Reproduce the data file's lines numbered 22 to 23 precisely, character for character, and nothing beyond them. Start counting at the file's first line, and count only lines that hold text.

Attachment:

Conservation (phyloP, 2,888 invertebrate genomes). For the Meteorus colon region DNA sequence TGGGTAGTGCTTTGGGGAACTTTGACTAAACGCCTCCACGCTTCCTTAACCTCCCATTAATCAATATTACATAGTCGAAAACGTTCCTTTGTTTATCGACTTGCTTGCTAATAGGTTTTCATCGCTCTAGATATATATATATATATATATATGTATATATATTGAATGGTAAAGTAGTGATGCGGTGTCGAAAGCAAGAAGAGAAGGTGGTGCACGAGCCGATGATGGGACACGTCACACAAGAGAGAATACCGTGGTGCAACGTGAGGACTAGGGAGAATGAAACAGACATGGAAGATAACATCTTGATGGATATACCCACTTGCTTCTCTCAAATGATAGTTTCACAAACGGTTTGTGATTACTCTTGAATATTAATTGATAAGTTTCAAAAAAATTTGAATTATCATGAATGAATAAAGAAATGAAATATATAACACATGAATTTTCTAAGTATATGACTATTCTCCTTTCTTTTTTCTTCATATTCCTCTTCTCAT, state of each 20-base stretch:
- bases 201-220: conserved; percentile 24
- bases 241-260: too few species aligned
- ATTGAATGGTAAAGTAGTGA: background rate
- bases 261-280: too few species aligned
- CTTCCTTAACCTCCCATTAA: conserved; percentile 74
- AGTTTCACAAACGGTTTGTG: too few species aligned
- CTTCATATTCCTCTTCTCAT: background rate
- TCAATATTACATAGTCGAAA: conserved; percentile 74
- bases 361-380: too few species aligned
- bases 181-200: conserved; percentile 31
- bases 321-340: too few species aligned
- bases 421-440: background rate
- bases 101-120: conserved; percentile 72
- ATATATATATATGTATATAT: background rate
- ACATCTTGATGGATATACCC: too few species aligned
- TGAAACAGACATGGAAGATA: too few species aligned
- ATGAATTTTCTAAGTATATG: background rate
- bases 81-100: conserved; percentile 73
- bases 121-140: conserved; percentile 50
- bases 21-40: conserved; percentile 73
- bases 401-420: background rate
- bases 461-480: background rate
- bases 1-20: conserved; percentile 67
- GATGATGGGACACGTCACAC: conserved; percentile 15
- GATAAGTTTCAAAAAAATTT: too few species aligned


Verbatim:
- bases 401-420: background rate
- bases 461-480: background rate